Long-term U.S. mortgage rates fell for a fourth straight week, with the benchmark 30-year rate marking a new low for the year.
Mortgage buyer Freddie Mac said Thursday the rate on 30-year fixed-rate home loans declined to 4.08 percent this week from 4.10 percent last week. That brought the rate under its previous 2017 low of 4.09 percent reached on Jan. 19. The 30-year rate stood at 3.58 percent a year ago and averaged 3.65 percent in 2016, the lowest level in records dating to 1971.
The rate on 15-year mortgages eased to 3.34 percent from 3.36 percent last week.
U.S. jobs data issued by the government last week showed that employers added a net 98,000 jobs in March. But in the past three months, employers have added an average of 178,000 jobs a month. That is just slightly below the average monthly pace of hiring last year.
Some investors saw the data as an indication that the economy’s strength may be ebbing as it continues to recover from the Great Recession. That dimming of investor confidence drove prices of long-term Treasury bonds higher over the past week. That pushed their yields lower. Bond yields move opposite to prices and influence long-term mortgage rates. The yield on the 10-year Treasury note tumbled to 2.24 percent Wednesday from 2.33 percent a week earlier. It rose to 2.26 percent Thursday morning.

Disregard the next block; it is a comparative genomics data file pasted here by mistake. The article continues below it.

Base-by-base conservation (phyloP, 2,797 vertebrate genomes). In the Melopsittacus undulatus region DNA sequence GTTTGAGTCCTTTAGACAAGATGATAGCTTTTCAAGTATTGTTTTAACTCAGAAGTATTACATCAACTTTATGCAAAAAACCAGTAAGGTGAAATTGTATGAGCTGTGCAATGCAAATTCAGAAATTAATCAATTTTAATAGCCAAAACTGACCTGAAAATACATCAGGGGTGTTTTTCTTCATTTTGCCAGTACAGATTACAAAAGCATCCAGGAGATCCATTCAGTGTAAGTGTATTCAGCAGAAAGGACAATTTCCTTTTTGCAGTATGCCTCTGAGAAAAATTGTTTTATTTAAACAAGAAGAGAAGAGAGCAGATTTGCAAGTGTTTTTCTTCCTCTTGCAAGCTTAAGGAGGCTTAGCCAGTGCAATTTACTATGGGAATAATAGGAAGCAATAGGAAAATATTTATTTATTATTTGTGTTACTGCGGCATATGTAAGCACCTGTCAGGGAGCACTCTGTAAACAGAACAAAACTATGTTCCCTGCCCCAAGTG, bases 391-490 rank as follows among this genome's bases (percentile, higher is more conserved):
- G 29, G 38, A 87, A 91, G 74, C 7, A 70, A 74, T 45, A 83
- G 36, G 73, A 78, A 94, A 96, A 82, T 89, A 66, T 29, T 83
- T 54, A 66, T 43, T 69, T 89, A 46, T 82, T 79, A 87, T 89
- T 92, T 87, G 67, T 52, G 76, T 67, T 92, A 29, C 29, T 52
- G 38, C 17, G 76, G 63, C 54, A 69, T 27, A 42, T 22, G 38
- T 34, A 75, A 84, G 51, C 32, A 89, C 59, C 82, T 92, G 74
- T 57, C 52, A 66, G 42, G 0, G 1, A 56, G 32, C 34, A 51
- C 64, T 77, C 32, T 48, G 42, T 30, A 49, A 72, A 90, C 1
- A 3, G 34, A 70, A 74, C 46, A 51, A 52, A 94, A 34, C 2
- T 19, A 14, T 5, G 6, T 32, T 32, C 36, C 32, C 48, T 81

To calculate average mortgage rates, Freddie Mac surveys lenders across the country between Monday and Wednesday each week. The average doesn’t include extra fees, known as points, which most borrowers must pay to get the lowest rates. One point equals 1 percent of the loan amount.
The average fee for a 30-year mortgage was unchanged this week at 0.5 point. The fee on 15-year loans also remained at 0.5 point.
Rates on adjustable five-year loans eased to 3.18 percent from 3.19 percent last week. The fee held at 0.4 point.
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